By Kim Hollis
August 14, 2003
Two men enter. One man leaves.
Ideally, that is.
In the long standing Hollywood tradition of milking franchises for all they’re worth, someone at New Line finally came up with a fantastic idea that languished almost eternally in the depths of hell alongside its potential main features. Someone brilliantly deduced that pitting infamous serial slashers Jason Voorhees and Freddy Krueger in a battle to the death -- or at least a skirmish for supremacy amongst soulless sadists -- would make for fantastic cinema. The only thing missing is WWE president Vince McMahon walking in mid-match to interrupt the proceedings by usurping the glory.
Wisely, the creators chose to primarily follow the mythology of the Nightmare on Elm Street story. Both of our anti-heroes are confined to their appropriate place in the underworld when Freddy angrily decides that it’s time to make his return to the world of the living. Unfortunately, because of events that have taken place in previous films, Freddy has been all but forgotten by the residents of the town he used to terrorize, and without their fear and their memories to feed on, he simply cannot come back. Jason is his means to a very specific end, and the knife-fingered villain resurrects the man in the hockey mask to journey to Elm Street and make it his playground. With Jason machete-chopping his way through the teenage residents of the neighborhood, people begin to suspect Freddy has somehow returned, and as such, memories of the child murderer begin to surface.
From there, the movie takes a bit too long to get to the metaphorical fireworks factory, but once it does, Freddy’s anger at glory hog Jason gets the best of him, forcing an epic clash to determine who will be the king of the killers. That’s the real reason people are going to see this film, and while the actual war itself is fun in a WWE sort of way, ultimately most folks will probably be disappointed that the big brawl doesn’t last long enough.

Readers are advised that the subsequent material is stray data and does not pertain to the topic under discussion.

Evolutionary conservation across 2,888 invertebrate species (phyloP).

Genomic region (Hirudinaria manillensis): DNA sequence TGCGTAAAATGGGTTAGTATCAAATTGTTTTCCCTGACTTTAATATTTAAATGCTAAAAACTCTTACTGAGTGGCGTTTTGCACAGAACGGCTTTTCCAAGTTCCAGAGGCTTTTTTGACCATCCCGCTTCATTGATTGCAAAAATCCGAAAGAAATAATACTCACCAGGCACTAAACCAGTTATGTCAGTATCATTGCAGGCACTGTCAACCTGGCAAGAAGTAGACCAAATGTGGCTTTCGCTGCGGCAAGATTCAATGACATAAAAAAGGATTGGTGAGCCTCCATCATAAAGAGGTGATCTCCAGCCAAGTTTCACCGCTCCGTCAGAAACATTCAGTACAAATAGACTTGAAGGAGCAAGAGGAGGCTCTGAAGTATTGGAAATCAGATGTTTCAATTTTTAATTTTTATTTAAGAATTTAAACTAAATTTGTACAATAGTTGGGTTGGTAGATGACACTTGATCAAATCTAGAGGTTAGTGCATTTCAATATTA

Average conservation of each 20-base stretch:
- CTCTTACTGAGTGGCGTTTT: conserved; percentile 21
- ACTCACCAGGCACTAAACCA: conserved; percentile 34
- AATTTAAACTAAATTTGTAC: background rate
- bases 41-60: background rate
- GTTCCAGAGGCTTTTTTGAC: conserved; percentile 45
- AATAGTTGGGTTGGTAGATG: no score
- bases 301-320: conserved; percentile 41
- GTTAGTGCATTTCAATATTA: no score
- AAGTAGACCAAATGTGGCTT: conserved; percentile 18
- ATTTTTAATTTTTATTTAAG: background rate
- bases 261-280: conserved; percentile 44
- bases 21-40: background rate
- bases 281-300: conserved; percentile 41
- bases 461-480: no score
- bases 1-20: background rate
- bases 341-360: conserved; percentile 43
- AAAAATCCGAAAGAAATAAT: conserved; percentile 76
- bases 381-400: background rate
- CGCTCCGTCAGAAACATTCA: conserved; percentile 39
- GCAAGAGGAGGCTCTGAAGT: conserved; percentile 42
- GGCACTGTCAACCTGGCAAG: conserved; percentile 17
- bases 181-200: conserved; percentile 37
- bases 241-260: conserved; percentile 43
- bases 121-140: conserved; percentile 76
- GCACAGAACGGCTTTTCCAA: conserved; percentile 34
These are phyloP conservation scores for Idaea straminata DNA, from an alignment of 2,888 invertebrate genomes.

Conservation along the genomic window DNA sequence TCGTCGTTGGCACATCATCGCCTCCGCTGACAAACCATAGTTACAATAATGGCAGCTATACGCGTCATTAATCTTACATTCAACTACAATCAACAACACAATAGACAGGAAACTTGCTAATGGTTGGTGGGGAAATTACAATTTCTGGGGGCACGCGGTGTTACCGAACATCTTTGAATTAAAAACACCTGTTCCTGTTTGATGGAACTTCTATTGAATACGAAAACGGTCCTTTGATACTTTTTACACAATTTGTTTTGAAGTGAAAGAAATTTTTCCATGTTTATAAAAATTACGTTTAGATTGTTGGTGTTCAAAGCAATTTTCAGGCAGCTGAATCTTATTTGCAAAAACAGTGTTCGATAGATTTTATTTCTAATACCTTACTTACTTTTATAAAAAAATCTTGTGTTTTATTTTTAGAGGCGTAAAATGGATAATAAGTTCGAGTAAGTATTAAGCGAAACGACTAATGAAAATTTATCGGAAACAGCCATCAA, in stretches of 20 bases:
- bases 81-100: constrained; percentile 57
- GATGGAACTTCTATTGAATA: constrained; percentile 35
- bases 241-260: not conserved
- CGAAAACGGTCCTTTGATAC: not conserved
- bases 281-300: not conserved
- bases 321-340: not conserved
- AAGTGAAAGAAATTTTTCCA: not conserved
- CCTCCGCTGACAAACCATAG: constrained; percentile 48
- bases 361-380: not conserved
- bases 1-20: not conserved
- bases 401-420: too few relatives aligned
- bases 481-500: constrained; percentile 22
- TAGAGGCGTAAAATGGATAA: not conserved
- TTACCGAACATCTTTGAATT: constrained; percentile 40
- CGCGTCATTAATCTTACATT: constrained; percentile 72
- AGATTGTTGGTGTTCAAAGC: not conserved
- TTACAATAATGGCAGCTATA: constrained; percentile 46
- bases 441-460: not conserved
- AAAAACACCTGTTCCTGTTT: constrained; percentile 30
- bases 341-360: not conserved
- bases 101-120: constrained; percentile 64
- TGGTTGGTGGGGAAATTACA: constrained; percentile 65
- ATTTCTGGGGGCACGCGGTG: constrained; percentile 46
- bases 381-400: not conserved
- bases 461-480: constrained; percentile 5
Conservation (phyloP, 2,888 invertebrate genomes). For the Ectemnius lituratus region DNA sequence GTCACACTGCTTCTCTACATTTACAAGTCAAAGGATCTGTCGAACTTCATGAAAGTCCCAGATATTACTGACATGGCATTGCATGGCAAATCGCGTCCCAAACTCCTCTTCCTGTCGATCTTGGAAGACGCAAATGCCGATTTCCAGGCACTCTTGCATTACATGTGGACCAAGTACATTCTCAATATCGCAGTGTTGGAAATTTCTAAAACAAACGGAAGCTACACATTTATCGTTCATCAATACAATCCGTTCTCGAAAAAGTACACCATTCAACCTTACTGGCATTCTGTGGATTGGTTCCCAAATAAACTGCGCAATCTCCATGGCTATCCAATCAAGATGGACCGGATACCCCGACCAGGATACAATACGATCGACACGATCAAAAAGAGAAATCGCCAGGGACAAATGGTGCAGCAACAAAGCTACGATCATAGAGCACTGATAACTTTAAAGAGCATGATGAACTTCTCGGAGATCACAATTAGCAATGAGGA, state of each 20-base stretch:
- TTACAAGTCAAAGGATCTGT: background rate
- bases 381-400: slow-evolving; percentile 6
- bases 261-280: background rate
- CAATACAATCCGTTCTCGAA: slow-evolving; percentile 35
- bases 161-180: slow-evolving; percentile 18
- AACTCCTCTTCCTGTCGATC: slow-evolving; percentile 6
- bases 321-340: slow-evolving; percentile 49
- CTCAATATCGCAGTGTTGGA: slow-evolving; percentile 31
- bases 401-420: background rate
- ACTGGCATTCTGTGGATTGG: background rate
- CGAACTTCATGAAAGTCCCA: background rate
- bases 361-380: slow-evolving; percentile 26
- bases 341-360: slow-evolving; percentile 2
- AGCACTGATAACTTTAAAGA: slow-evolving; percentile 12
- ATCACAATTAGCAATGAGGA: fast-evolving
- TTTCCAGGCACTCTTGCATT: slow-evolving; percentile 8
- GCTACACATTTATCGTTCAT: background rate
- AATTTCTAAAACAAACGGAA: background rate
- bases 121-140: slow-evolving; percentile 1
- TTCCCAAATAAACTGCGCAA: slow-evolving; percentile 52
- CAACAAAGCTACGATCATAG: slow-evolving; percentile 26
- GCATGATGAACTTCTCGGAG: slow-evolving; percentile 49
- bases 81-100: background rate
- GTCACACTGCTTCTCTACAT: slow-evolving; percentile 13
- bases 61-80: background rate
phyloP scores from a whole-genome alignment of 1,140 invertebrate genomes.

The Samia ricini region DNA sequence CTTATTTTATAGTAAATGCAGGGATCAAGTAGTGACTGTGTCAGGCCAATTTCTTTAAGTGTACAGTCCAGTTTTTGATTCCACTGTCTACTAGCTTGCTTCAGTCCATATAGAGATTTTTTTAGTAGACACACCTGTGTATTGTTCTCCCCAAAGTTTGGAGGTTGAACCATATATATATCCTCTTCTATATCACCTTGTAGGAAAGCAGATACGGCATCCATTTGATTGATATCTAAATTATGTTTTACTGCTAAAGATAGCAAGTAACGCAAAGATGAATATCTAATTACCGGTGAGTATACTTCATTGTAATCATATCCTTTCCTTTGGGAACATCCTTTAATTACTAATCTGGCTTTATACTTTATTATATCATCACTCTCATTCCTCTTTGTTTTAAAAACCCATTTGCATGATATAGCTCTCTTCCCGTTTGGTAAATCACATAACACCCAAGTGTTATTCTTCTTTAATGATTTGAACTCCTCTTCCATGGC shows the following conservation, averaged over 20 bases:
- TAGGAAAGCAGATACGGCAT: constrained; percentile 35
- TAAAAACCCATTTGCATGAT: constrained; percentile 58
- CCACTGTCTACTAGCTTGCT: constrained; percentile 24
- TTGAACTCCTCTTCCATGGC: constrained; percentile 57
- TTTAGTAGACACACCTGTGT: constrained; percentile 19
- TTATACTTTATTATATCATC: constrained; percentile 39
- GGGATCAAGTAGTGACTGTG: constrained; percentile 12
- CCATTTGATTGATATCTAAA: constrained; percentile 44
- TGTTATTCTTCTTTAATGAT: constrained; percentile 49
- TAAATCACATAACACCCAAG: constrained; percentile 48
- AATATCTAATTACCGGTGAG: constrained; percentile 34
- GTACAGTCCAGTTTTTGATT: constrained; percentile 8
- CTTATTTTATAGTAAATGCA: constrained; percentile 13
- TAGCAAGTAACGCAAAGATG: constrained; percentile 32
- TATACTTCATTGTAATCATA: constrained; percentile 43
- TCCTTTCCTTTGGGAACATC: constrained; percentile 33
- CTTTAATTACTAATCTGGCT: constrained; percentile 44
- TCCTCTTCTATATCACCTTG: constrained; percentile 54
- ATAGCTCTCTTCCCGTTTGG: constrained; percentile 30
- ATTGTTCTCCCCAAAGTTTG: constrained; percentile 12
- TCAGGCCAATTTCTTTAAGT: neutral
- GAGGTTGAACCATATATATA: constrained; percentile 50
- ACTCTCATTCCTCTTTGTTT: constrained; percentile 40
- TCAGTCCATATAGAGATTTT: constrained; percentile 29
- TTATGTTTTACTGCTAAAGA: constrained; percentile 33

Part of this is because as with any Jason/Freddy film, an extended body count is a requirement. As such, we’re treated to some of the worst acting this side of 2 Fast 2 Furious while our assorted cast of characters stumbles through the film, trying to stay alive and move the plot along. Primary amongst these characters is Monica Keena, who was wonderful in last year’s underrated television series Undeclared but is present in Freddy vs. Jason simply to bring the monsters together. Other supporting players include Destiny’s Child’s Kelly Rowland (don’t quit your day job), Jason Ritter, Lochlyn Munro, Christopher George Marquette, Katharine Isabelle and a guy who is ripping off Jason Mewes in any of the Kevin Smith films (he does get the movie’s best line, though).
To director Ronny Yu’s credit, he does camp as well as anyone in the business. After breaking into the genre in North America with Bride of Chucky, this humor-laden pairing of cultural icons is really a natural follow up. Though the slasher format has definitely become passé and overdone, Yu manages to find the best elements that made the early films in the two series successful, combining Friday the 13th’s gory thrills with a Nightmare on Elm Street’s over-the-top dark comedy and outrageous splatter. The entire affair is handled with a wink and a nod to the fans that have enjoyed the highs and suffered through the extreme lows over the years. While it occasionally degenerates into the cringe-worthy, for the most part, Freddy vs. Jason delivers exactly what it promises, and should leave fans drooling over a rumored three-way rematch including The Evil Dead’s Ash.
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